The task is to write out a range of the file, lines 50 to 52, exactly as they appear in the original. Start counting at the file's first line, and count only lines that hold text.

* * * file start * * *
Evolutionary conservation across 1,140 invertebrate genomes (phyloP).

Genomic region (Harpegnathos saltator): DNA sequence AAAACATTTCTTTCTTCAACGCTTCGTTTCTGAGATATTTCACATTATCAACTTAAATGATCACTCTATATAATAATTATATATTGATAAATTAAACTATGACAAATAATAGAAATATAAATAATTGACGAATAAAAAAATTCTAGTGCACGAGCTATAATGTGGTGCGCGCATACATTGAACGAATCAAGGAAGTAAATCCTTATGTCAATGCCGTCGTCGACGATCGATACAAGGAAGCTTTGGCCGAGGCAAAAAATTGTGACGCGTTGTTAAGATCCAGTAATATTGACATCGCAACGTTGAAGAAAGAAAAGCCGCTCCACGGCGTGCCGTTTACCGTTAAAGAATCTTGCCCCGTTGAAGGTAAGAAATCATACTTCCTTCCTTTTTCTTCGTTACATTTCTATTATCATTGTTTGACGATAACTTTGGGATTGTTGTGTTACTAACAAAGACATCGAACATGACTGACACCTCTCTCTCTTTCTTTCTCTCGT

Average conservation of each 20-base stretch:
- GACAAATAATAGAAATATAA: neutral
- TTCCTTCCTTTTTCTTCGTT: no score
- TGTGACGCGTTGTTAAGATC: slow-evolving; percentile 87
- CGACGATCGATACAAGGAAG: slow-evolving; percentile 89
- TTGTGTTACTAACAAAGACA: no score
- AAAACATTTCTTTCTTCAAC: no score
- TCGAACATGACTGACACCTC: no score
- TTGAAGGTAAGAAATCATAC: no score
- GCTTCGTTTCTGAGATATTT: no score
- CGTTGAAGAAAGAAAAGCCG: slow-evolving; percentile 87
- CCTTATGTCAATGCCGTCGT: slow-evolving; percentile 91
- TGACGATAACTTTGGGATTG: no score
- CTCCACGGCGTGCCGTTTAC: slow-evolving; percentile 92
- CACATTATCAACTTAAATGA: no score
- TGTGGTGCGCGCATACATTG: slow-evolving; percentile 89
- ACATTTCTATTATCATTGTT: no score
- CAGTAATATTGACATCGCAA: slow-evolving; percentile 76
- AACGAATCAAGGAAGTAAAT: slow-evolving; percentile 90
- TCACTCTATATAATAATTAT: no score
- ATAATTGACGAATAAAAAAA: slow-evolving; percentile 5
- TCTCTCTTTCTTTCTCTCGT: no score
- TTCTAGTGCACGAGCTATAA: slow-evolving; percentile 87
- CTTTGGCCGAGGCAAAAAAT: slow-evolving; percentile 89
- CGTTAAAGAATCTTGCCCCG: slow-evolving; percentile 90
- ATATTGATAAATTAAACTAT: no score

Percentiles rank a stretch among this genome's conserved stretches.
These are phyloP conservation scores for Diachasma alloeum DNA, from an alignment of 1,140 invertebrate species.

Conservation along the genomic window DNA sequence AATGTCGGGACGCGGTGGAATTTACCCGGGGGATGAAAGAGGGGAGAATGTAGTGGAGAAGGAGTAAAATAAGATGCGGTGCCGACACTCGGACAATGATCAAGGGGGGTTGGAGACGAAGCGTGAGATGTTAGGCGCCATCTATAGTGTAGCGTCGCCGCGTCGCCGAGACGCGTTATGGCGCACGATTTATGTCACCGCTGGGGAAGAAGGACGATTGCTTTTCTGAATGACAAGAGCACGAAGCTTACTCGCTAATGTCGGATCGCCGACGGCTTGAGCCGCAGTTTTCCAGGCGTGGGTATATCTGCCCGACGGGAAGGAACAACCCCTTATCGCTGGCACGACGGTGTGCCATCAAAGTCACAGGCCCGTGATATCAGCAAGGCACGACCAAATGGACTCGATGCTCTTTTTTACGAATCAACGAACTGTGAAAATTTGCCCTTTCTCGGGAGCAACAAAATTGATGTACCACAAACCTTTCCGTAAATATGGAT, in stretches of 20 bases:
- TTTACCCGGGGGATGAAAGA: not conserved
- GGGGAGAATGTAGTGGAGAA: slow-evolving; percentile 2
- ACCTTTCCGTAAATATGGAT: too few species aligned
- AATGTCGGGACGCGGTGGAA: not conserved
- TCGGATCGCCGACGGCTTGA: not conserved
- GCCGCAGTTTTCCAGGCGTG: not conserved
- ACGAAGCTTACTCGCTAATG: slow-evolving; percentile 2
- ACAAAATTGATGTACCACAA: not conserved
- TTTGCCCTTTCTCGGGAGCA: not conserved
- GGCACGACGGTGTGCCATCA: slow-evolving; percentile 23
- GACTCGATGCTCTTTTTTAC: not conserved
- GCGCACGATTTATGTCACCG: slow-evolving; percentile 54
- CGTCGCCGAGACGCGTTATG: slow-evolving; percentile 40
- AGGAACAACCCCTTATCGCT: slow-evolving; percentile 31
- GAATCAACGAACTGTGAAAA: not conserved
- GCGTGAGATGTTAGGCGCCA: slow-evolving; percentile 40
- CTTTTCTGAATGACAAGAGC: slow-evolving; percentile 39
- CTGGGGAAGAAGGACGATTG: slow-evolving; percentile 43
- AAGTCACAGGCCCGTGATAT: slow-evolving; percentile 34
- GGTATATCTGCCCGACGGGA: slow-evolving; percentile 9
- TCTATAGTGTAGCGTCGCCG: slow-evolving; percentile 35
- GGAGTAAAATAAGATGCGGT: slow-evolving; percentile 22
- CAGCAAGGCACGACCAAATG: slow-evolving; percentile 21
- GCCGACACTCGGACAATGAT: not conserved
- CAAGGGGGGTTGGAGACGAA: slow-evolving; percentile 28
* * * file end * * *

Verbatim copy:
- AAGTCACAGGCCCGTGATAT: slow-evolving; percentile 34
- GGTATATCTGCCCGACGGGA: slow-evolving; percentile 9
- TCTATAGTGTAGCGTCGCCG: slow-evolving; percentile 35